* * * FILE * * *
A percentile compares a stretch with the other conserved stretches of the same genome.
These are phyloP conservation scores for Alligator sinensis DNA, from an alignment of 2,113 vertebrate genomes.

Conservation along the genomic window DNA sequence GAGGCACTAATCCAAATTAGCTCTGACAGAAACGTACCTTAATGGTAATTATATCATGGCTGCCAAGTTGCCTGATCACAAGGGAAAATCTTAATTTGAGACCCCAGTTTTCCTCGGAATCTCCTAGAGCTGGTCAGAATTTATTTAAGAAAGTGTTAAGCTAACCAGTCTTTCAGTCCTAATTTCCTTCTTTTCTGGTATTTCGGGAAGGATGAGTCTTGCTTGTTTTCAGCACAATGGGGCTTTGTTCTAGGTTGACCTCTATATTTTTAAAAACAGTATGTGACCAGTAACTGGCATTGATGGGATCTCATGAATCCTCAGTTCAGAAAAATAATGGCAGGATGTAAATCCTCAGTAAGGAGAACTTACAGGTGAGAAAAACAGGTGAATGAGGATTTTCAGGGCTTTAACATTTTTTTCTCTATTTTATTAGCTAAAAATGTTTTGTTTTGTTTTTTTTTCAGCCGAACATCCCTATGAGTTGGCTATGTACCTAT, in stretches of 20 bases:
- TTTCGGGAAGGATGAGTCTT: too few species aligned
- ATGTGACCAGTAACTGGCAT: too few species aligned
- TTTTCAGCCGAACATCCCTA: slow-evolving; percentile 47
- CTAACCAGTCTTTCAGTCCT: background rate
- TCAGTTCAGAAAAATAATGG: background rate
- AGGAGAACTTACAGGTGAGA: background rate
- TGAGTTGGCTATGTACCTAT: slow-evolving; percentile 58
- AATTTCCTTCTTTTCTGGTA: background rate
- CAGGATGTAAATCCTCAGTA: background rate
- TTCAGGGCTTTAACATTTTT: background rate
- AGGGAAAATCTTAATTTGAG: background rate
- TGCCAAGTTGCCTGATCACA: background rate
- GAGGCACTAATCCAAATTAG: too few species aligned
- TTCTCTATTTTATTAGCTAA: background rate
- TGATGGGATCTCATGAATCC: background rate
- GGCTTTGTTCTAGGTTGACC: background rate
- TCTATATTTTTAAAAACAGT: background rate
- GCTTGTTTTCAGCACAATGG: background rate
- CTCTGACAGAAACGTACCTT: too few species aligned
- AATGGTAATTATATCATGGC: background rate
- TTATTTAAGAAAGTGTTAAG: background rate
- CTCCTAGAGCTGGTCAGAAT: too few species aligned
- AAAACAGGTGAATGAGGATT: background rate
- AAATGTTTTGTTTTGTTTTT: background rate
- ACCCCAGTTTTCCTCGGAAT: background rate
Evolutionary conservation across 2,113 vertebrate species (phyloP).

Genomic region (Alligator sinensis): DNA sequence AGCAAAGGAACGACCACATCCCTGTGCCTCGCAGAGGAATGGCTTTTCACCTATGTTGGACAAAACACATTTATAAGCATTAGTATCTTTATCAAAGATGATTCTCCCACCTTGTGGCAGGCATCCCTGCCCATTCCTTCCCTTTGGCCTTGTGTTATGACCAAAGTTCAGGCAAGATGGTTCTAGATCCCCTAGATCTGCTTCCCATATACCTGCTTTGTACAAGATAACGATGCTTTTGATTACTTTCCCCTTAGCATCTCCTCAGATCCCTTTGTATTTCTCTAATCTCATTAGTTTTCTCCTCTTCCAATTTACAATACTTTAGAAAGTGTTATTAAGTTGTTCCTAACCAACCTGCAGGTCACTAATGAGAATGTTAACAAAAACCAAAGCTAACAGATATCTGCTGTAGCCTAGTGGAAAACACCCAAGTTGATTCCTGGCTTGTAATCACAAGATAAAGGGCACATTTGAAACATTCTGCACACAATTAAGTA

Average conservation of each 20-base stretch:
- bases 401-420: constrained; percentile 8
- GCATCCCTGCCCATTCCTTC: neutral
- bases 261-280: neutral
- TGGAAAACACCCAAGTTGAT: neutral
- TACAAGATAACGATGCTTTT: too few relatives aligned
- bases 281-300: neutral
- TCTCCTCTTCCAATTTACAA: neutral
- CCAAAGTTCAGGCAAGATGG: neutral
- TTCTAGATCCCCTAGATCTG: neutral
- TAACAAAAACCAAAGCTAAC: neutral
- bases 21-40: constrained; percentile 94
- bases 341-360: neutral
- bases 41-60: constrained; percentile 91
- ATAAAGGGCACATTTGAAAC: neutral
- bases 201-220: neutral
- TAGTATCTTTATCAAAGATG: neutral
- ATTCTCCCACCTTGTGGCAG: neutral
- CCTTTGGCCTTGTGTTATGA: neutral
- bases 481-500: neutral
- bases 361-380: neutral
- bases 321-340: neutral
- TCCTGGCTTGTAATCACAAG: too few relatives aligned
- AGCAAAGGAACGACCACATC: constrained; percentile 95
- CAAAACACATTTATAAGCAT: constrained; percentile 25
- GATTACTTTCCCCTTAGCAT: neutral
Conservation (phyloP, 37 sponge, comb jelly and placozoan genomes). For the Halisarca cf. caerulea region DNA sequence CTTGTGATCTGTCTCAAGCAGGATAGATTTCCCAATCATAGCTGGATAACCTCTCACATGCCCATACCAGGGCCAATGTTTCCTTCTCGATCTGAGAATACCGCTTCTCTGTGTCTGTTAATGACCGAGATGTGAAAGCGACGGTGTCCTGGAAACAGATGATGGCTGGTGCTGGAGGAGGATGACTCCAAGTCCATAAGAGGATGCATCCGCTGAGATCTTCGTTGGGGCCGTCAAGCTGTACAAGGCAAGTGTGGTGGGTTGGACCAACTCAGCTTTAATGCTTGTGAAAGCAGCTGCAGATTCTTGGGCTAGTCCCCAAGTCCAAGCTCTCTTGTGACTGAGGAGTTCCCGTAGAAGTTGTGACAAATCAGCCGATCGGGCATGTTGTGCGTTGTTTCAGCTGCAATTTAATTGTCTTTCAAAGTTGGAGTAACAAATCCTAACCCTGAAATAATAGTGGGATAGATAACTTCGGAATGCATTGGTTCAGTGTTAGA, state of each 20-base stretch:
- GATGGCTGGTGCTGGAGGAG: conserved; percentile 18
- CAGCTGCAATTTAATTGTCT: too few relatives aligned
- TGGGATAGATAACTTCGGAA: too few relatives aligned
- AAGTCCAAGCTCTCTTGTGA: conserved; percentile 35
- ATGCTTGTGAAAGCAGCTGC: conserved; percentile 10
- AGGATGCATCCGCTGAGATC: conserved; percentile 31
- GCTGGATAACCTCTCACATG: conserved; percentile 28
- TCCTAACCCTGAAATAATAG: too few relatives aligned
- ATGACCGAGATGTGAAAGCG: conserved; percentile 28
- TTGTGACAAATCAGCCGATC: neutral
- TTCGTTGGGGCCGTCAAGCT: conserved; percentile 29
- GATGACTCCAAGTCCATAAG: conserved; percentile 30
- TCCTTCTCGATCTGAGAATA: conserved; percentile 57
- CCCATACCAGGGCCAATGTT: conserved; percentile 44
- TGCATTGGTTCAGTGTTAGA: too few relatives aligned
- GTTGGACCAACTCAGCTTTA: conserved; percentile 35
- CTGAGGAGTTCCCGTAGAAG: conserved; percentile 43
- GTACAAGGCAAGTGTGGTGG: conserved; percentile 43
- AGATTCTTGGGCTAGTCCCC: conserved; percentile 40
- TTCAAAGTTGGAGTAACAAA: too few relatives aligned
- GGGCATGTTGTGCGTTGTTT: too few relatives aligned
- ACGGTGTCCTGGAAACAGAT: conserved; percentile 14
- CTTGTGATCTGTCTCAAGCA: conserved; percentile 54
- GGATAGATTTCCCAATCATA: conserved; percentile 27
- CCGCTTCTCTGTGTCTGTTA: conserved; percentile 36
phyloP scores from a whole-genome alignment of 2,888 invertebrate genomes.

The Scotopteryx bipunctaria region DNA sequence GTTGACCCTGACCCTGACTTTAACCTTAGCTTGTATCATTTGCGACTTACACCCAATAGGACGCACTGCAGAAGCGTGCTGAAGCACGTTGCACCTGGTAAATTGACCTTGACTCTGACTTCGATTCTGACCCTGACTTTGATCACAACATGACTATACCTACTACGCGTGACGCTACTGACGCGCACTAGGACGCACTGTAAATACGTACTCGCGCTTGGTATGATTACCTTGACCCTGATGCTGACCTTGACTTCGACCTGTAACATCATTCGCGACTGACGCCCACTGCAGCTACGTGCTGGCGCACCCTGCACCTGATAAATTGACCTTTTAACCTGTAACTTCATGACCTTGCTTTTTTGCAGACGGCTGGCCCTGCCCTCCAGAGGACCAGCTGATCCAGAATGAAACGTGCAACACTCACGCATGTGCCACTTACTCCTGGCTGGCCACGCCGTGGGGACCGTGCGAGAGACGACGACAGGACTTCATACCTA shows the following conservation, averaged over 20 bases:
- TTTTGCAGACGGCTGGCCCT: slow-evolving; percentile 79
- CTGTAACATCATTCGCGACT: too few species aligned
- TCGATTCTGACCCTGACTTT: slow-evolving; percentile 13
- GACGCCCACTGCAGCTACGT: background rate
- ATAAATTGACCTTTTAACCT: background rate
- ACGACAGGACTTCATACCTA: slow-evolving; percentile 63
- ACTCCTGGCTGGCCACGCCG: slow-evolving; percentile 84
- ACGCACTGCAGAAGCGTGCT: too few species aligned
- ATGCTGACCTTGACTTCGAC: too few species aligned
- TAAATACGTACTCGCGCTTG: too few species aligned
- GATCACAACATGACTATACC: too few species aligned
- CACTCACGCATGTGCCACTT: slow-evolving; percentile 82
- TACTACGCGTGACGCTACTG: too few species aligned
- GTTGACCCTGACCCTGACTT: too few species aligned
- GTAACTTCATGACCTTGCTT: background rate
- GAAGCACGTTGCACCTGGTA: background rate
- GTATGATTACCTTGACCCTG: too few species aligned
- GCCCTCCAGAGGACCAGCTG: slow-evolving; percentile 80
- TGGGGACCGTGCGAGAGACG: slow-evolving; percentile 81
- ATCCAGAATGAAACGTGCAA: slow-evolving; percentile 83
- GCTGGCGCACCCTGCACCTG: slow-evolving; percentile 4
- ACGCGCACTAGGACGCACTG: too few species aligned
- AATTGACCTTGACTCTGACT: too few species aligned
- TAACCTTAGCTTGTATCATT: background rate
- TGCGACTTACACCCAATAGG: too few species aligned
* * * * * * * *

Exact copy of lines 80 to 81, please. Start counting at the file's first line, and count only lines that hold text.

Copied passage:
- CTTGTGATCTGTCTCAAGCA: conserved; percentile 54
- GGATAGATTTCCCAATCATA: conserved; percentile 27